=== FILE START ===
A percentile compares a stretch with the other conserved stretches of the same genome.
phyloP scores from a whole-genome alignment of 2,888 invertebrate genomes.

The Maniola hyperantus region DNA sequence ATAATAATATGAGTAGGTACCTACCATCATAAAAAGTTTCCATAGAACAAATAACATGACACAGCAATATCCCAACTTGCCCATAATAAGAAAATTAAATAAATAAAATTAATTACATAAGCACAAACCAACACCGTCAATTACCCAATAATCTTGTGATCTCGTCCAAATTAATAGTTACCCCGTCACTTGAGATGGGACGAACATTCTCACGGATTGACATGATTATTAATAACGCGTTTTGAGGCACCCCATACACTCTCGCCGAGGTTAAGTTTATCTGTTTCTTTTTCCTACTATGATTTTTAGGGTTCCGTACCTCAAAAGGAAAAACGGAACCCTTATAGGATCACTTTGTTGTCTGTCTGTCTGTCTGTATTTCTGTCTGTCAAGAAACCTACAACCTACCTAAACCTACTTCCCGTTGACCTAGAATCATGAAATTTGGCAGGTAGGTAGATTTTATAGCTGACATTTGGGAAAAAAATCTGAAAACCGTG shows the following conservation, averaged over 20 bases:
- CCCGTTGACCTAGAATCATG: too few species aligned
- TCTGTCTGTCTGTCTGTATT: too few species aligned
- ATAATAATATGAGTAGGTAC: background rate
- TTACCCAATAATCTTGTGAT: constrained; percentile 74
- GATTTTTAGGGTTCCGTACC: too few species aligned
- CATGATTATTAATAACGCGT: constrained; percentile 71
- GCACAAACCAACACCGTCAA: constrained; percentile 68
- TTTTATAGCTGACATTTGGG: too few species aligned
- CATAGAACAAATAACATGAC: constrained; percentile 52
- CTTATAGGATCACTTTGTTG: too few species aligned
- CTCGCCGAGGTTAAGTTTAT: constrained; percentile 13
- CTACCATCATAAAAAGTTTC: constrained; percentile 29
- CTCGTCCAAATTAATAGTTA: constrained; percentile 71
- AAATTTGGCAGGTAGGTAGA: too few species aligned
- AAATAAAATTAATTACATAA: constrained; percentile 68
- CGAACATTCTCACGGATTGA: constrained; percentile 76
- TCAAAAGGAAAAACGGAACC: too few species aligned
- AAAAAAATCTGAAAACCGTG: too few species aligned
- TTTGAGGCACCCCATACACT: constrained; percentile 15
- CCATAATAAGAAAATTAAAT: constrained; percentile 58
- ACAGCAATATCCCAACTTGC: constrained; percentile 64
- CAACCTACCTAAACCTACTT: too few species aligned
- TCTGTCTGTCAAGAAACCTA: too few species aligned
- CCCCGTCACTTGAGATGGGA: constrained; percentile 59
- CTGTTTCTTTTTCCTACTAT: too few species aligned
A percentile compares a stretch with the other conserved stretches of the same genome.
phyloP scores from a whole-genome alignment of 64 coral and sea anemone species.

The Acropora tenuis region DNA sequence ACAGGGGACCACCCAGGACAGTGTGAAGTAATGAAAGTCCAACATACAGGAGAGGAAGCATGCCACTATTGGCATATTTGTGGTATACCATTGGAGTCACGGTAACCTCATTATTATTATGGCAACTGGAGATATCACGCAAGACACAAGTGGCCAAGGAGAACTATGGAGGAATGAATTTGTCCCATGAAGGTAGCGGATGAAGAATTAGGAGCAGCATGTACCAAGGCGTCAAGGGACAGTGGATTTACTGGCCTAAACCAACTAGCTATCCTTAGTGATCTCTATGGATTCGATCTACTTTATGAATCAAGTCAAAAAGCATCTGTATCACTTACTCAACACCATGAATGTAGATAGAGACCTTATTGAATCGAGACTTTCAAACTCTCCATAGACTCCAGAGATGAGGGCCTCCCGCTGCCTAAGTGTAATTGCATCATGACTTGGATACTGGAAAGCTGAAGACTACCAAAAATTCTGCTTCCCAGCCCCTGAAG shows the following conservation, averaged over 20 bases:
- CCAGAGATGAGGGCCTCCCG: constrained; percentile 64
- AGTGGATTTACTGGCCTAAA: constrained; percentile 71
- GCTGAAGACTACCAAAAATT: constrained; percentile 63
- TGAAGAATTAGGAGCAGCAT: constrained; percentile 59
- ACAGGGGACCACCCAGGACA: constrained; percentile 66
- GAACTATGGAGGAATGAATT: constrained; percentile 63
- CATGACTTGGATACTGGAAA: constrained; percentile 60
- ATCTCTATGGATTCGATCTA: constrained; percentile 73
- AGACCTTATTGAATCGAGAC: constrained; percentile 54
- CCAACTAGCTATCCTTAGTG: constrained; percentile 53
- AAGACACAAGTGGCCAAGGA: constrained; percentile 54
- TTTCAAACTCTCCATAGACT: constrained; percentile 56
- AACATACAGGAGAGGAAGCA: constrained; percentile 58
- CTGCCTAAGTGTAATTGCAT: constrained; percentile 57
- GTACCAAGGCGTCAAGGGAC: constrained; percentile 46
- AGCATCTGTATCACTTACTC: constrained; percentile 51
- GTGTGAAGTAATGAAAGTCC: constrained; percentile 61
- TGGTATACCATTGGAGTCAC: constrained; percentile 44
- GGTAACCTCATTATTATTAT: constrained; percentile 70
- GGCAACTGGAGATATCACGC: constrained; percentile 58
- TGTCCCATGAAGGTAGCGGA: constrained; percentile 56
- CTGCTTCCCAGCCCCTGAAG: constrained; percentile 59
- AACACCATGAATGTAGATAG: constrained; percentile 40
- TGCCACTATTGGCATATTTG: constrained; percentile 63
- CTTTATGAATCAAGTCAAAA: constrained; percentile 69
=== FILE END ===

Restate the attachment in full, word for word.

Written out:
A percentile compares a stretch with the other conserved stretches of the same genome.
phyloP scores from a whole-genome alignment of 2,888 invertebrate genomes.

The Maniola hyperantus region DNA sequence ATAATAATATGAGTAGGTACCTACCATCATAAAAAGTTTCCATAGAACAAATAACATGACACAGCAATATCCCAACTTGCCCATAATAAGAAAATTAAATAAATAAAATTAATTACATAAGCACAAACCAACACCGTCAATTACCCAATAATCTTGTGATCTCGTCCAAATTAATAGTTACCCCGTCACTTGAGATGGGACGAACATTCTCACGGATTGACATGATTATTAATAACGCGTTTTGAGGCACCCCATACACTCTCGCCGAGGTTAAGTTTATCTGTTTCTTTTTCCTACTATGATTTTTAGGGTTCCGTACCTCAAAAGGAAAAACGGAACCCTTATAGGATCACTTTGTTGTCTGTCTGTCTGTCTGTATTTCTGTCTGTCAAGAAACCTACAACCTACCTAAACCTACTTCCCGTTGACCTAGAATCATGAAATTTGGCAGGTAGGTAGATTTTATAGCTGACATTTGGGAAAAAAATCTGAAAACCGTG shows the following conservation, averaged over 20 bases:
- CCCGTTGACCTAGAATCATG: too few species aligned
- TCTGTCTGTCTGTCTGTATT: too few species aligned
- ATAATAATATGAGTAGGTAC: background rate
- TTACCCAATAATCTTGTGAT: constrained; percentile 74
- GATTTTTAGGGTTCCGTACC: too few species aligned
- CATGATTATTAATAACGCGT: constrained; percentile 71
- GCACAAACCAACACCGTCAA: constrained; percentile 68
- TTTTATAGCTGACATTTGGG: too few species aligned
- CATAGAACAAATAACATGAC: constrained; percentile 52
- CTTATAGGATCACTTTGTTG: too few species aligned
- CTCGCCGAGGTTAAGTTTAT: constrained; percentile 13
- CTACCATCATAAAAAGTTTC: constrained; percentile 29
- CTCGTCCAAATTAATAGTTA: constrained; percentile 71
- AAATTTGGCAGGTAGGTAGA: too few species aligned
- AAATAAAATTAATTACATAA: constrained; percentile 68
- CGAACATTCTCACGGATTGA: constrained; percentile 76
- TCAAAAGGAAAAACGGAACC: too few species aligned
- AAAAAAATCTGAAAACCGTG: too few species aligned
- TTTGAGGCACCCCATACACT: constrained; percentile 15
- CCATAATAAGAAAATTAAAT: constrained; percentile 58
- ACAGCAATATCCCAACTTGC: constrained; percentile 64
- CAACCTACCTAAACCTACTT: too few species aligned
- TCTGTCTGTCAAGAAACCTA: too few species aligned
- CCCCGTCACTTGAGATGGGA: constrained; percentile 59
- CTGTTTCTTTTTCCTACTAT: too few species aligned
A percentile compares a stretch with the other conserved stretches of the same genome.
phyloP scores from a whole-genome alignment of 64 coral and sea anemone species.

The Acropora tenuis region DNA sequence ACAGGGGACCACCCAGGACAGTGTGAAGTAATGAAAGTCCAACATACAGGAGAGGAAGCATGCCACTATTGGCATATTTGTGGTATACCATTGGAGTCACGGTAACCTCATTATTATTATGGCAACTGGAGATATCACGCAAGACACAAGTGGCCAAGGAGAACTATGGAGGAATGAATTTGTCCCATGAAGGTAGCGGATGAAGAATTAGGAGCAGCATGTACCAAGGCGTCAAGGGACAGTGGATTTACTGGCCTAAACCAACTAGCTATCCTTAGTGATCTCTATGGATTCGATCTACTTTATGAATCAAGTCAAAAAGCATCTGTATCACTTACTCAACACCATGAATGTAGATAGAGACCTTATTGAATCGAGACTTTCAAACTCTCCATAGACTCCAGAGATGAGGGCCTCCCGCTGCCTAAGTGTAATTGCATCATGACTTGGATACTGGAAAGCTGAAGACTACCAAAAATTCTGCTTCCCAGCCCCTGAAG shows the following conservation, averaged over 20 bases:
- CCAGAGATGAGGGCCTCCCG: constrained; percentile 64
- AGTGGATTTACTGGCCTAAA: constrained; percentile 71
- GCTGAAGACTACCAAAAATT: constrained; percentile 63
- TGAAGAATTAGGAGCAGCAT: constrained; percentile 59
- ACAGGGGACCACCCAGGACA: constrained; percentile 66
- GAACTATGGAGGAATGAATT: constrained; percentile 63
- CATGACTTGGATACTGGAAA: constrained; percentile 60
- ATCTCTATGGATTCGATCTA: constrained; percentile 73
- AGACCTTATTGAATCGAGAC: constrained; percentile 54
- CCAACTAGCTATCCTTAGTG: constrained; percentile 53
- AAGACACAAGTGGCCAAGGA: constrained; percentile 54
- TTTCAAACTCTCCATAGACT: constrained; percentile 56
- AACATACAGGAGAGGAAGCA: constrained; percentile 58
- CTGCCTAAGTGTAATTGCAT: constrained; percentile 57
- GTACCAAGGCGTCAAGGGAC: constrained; percentile 46
- AGCATCTGTATCACTTACTC: constrained; percentile 51
- GTGTGAAGTAATGAAAGTCC: constrained; percentile 61
- TGGTATACCATTGGAGTCAC: constrained; percentile 44
- GGTAACCTCATTATTATTAT: constrained; percentile 70
- GGCAACTGGAGATATCACGC: constrained; percentile 58
- TGTCCCATGAAGGTAGCGGA: constrained; percentile 56
- CTGCTTCCCAGCCCCTGAAG: constrained; percentile 59
- AACACCATGAATGTAGATAG: constrained; percentile 40
- TGCCACTATTGGCATATTTG: constrained; percentile 63
- CTTTATGAATCAAGTCAAAA: constrained; percentile 69